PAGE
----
(Solved) PowerShell the Requested Operation Requires Elevation

See here how to fix the "requested operation requires elevation" in PowerShell, and also how to fix it if you are running a PowerShell script.

If you see the error “the requested operation requires elevation” when running a command in Windows PowerShell, it simply means that you need to run PowerShell as administrator.

To run PowerShell as administrator, open PowerShell and then run the following start-process command to open a PowerShell console with elevated privileges:

Start-Process powershell -Verb runAs

After running the command, click yes to allow Windows to make changes to your device.

If you want to run a Powershell script as an administrator, keep reading.

How to Fix Powershell Script the Requested Operation Requires Elevation

If you want to self-elevate your PowerShell script, you only need to add a snippet at the beginning of your script.

How to Elevate PowerShell with a Self-Elevating Snippet

To elevate your PowerShell script, add the following snippet in the beginning of your script.

if (!([Security.Principal.WindowsPrincipal][Security.Principal.WindowsIdentity]::GetCurrent()).IsInRole([Security.Principal.WindowsBuiltInRole] “Administrator”)) {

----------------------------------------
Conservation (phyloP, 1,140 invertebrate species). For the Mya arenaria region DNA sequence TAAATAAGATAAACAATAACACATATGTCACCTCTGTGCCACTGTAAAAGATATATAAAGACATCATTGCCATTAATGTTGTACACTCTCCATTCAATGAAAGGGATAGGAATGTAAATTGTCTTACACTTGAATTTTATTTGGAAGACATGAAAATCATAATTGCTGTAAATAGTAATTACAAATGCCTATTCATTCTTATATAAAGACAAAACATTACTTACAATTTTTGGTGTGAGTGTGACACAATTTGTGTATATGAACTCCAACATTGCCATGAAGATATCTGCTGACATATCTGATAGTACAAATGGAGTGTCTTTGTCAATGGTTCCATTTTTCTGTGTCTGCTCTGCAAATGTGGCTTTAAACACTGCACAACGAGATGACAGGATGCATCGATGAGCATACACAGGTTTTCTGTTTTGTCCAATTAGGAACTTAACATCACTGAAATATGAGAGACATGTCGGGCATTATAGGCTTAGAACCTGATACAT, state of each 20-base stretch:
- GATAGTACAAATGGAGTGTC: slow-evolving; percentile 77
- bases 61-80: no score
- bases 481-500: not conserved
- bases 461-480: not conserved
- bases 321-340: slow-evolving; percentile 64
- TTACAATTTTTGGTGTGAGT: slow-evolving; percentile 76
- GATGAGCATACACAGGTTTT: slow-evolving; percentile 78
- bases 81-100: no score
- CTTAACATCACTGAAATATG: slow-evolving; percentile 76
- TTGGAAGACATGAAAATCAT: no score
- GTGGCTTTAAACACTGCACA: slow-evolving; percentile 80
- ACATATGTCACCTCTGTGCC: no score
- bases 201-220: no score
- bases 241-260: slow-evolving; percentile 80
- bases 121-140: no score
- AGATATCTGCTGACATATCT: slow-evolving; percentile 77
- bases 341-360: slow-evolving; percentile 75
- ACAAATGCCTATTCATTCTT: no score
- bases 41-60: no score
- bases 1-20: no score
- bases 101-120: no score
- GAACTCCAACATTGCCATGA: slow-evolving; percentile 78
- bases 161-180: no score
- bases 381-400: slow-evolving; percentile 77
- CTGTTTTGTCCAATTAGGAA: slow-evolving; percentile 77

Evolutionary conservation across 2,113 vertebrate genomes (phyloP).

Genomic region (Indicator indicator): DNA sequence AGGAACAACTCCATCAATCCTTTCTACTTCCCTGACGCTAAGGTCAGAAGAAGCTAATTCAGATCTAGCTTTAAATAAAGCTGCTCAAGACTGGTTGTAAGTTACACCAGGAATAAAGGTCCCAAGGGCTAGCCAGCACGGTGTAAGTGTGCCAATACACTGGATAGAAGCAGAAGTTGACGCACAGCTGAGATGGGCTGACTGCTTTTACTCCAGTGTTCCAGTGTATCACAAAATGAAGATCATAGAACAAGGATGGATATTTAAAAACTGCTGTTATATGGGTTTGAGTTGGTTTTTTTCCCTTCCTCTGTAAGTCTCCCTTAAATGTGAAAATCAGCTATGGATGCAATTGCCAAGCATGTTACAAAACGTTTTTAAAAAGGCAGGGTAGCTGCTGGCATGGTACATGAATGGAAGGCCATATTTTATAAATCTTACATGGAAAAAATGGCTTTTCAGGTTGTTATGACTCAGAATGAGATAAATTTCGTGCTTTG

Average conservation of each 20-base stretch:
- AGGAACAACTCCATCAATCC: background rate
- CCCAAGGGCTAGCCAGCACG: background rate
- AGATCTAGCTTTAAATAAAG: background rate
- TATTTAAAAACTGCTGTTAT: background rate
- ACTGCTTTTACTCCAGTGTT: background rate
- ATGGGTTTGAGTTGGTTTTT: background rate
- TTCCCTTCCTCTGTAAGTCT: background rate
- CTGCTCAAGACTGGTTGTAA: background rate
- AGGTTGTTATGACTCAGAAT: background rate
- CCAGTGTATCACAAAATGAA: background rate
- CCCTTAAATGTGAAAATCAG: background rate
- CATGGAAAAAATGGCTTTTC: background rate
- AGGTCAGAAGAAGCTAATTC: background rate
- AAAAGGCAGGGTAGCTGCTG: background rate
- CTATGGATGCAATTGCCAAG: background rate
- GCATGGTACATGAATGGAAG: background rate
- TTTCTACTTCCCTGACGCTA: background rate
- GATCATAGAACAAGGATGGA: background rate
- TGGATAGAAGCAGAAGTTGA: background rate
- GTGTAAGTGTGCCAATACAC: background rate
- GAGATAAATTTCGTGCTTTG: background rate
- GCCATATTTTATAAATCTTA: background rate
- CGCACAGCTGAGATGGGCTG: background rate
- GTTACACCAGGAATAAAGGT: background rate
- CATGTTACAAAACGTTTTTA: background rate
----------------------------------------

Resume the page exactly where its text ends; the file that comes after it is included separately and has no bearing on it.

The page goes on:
Start-Process powershell.exe “-NoProfile -ExecutionPolicy Bypass -File `”$PSCommandPath`” `”$args`”” -Verb RunAs;



Please note that this snippet does not keep the working directory:

How to Elevate PowerShell while Keeping the Current Working Directory

If your script performs path-relative operations, it is important that you run a self-elevating snippet PowerShell for PowerShell that preserves the working directory.

The snippet below does that:

if (!([Security.Principal.WindowsPrincipal][Security.Principal.WindowsIdentity]::GetCurrent()).IsInRole([Security.Principal.WindowsBuiltInRole]::Administrator)) {

    Start-Process PowerShell -Verb RunAs “-NoProfile -ExecutionPolicy Bypass -Command `”cd ‘$pwd’; & ‘$PSCommandPath’;`””;




The error “the requested operation requires elevation” appears whenever you run a PowerShell command that requires administrator privileges. These are commands that can change your system in some way.

To simple solution to this error is to run the following command on PowerShell:

Start-Process powershell -Verb runAs

But if you want to self-elevate your PowerShell script to run with administrator privileges, check the section just above this conclusion to learn how to do it with and without preserving the working directory.

If you need to troubleshoot your PC, I wrote an article on how to disable restart on automatic system failure and why you should do it.

Laerthe Côrtes

Laerthe Côrtes

My first desktop computer, back in the 1990s, opened a whole new world for me; since then I am a heavy PC user (who will never get used to smartphones.) I worked for five years in the PC software industry, and my favorite version of Windows is still Windows 95.

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